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A Significant Other: Riding the Centenary Tour de France with Lance Armstrong

A Significant Other Riding the Centenary Tour de France with Lance Armstrong New in PaperAn inside look at the Tour de France through the eyes of Lance Armstrong s right hand rider Victor Hugo Pe a who also helped Armstrong ride to his unprecedented sixth victory in

  • Title: A Significant Other: Riding the Centenary Tour de France with Lance Armstrong
  • Author: Matt Rendell
  • ISBN: 9780753818749
  • Page: 436
  • Format: Paperback
  • New in PaperAn inside look at the 2003 Tour de France through the eyes of Lance Armstrong s right hand rider, Victor Hugo Pe a who also helped Armstrong ride to his unprecedented sixth victory in 2004 Pe a served as Armstrong s domestique, a crucial yet unsung position unique to cycling The domestique handles a variety of tasks, but his most important is to ride ahead oNew in PaperAn inside look at the 2003 Tour de France through the eyes of Lance Armstrong s right hand rider, Victor Hugo Pe a who also helped Armstrong ride to his unprecedented sixth victory in 2004 Pe a served as Armstrong s domestique, a crucial yet unsung position unique to cycling The domestique handles a variety of tasks, but his most important is to ride ahead of the team leader, creating a wind tunnel that makes it aerodynamically easier for the star to continue pedaling This is the essence of cycling, and the key to Armstrong s victories Now, in revealing the true role of the domestique for the first time, Matt Rendell gives a vivid and insightful portrayal of professional cycling than ever before.

    • ☆ A Significant Other: Riding the Centenary Tour de France with Lance Armstrong || ↠ PDF Download by ☆ Matt Rendell
      436 Matt Rendell
    • thumbnail Title: ☆ A Significant Other: Riding the Centenary Tour de France with Lance Armstrong || ↠ PDF Download by ☆ Matt Rendell
      Posted by:Matt Rendell
      Published :2018-08-23T11:21:45+00:00

    1 thought on “A Significant Other: Riding the Centenary Tour de France with Lance Armstrong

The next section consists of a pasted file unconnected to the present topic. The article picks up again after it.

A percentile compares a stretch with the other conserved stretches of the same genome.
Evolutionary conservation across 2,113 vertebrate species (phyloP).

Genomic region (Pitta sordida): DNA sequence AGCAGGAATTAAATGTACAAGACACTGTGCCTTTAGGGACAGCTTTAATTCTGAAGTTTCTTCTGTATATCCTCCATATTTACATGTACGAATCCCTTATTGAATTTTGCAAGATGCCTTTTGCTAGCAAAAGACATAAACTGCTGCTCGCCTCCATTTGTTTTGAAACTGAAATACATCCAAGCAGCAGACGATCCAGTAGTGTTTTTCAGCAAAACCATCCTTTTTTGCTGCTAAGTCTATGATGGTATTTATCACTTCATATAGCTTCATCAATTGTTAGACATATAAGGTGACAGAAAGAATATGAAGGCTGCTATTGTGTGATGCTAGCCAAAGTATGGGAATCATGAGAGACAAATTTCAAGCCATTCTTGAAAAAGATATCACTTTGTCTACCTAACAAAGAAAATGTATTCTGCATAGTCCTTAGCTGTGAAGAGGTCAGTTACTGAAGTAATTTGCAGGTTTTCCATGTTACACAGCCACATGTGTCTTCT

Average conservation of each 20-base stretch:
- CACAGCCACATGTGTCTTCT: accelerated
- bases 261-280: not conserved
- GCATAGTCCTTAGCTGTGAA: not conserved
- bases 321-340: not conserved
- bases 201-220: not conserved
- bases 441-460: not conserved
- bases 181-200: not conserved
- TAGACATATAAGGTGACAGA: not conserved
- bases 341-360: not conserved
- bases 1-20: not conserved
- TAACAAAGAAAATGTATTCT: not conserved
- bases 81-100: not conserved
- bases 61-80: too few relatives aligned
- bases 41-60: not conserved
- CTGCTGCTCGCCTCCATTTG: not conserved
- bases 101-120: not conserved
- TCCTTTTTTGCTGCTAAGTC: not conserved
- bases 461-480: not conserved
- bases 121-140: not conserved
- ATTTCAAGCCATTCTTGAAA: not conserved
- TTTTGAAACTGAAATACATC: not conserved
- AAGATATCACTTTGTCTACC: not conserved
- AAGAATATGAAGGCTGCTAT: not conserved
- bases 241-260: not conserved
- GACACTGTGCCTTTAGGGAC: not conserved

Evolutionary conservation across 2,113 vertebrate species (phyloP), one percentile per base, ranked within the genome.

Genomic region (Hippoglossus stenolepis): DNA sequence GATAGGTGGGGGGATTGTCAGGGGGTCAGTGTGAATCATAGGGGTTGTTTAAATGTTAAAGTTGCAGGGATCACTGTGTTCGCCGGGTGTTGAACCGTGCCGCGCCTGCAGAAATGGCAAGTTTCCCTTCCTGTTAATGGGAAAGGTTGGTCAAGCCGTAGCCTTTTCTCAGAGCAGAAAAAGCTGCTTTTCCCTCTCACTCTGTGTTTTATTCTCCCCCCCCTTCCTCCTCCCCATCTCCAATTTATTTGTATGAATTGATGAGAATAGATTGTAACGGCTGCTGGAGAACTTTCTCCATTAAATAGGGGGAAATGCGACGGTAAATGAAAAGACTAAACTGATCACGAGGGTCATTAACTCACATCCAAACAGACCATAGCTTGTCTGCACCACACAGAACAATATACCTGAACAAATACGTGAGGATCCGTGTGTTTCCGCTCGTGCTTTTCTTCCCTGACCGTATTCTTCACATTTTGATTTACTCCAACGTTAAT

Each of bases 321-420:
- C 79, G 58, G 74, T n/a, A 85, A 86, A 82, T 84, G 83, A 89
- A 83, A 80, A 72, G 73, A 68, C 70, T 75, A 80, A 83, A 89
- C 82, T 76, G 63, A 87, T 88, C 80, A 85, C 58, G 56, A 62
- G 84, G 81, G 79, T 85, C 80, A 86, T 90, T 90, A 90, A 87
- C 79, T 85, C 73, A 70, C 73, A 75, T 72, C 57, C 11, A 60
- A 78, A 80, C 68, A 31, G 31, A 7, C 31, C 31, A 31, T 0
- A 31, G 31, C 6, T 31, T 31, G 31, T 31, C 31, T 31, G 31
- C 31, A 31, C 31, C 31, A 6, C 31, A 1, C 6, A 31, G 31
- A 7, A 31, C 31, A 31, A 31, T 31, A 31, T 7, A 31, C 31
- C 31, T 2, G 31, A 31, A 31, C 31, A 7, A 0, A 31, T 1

1. At the start I thought this was the best cycling book I had ever read. It gave wonderful insights into the role of the doemstiques in cycling - explaining their thoughts and assignments during a race. Later in the book the author rambled on way to long about the history of the tour de france and how the routes were designed, but I just started skipping those parts. Overall I thought this was one of the most elequently written cycling books with the best detail on the strategy and action that tak [...]

    2. What a curious little book this is: Ostensibly this the story of one day racing in the Alps, but retold by a domestique rather than the usual point of view of the champion, but at best Rendell pays lip service to Victor Hugo Pena's recollections.They are there, little gems of lung-bursting activity and tactics, but they are sprinkled around chapters dense with historical detail about the Tour de France: the planning and routes, its creator's battles with technological innovation, sections explai [...]

    3. Possibly 2.5 stars.There is a lot of interesting information here - snippets of Pena's 2003 Tour (he was in yellow for a few days), occasional explanations of cycling elements including energy conservation, group dynamics, and overall strategy, a couple of behind the scenes observations of Lance’s work ethic and leadership skills, thoughts on cycling domestiques and lots and lots of Tour history. However, it doesn’t blend well. You don’t get much of a picture of Lance. It isn’t a thoroug [...]

    4. This is a book that doesn't deliver what it says on the cover. I was expecting a detailed account of life on the tour with Lance Armstrong. instead, it is a history of the Tour de France, the principles of riding in a group and an account of one stage of the centenary tour.The book is well written and readable, but doesn't really offer anything new. It predates Armstrong's drug cheating conviction, so some of the rhetoric is quite amusing with hindsight.

    5. Cycling is not a sport I've ever felt I entirely understood. This book goes some way to explaining what its about. Some of the detailed accounts of the individual stages drag a bit, but I've never read a better account of the actual technicalities of cycling, as a strange hybrid between team and individual sport.

    6. An interesting part-biography of a "domestique" - a rider in a cycling team who has a specific role such as helping with mountain or flat stages that helps the team's leader, in this case Lance Armstrong.The book is slightly awkwardly written and occasionally unclear but is still worth reading if you're interested in professional cycling

    7. I was looking forward to getting a real insight into arguably the greatest endurance event in the world from possibly the best viewpoint - that of a rider. Very disappointed as it was more an account of the history of the Tour than that of a domestique. Title slightly misleading perhaps?

    8. Ostensibly about Victor Hugo Pena, it's really a piece of pro-Lance writing. It is interesting in its own way, but reinforces the Postal Team image of hiring a bunch of strong riders who don't talk back. It left me feeling bad for Pena, though I know that wasn't the point.

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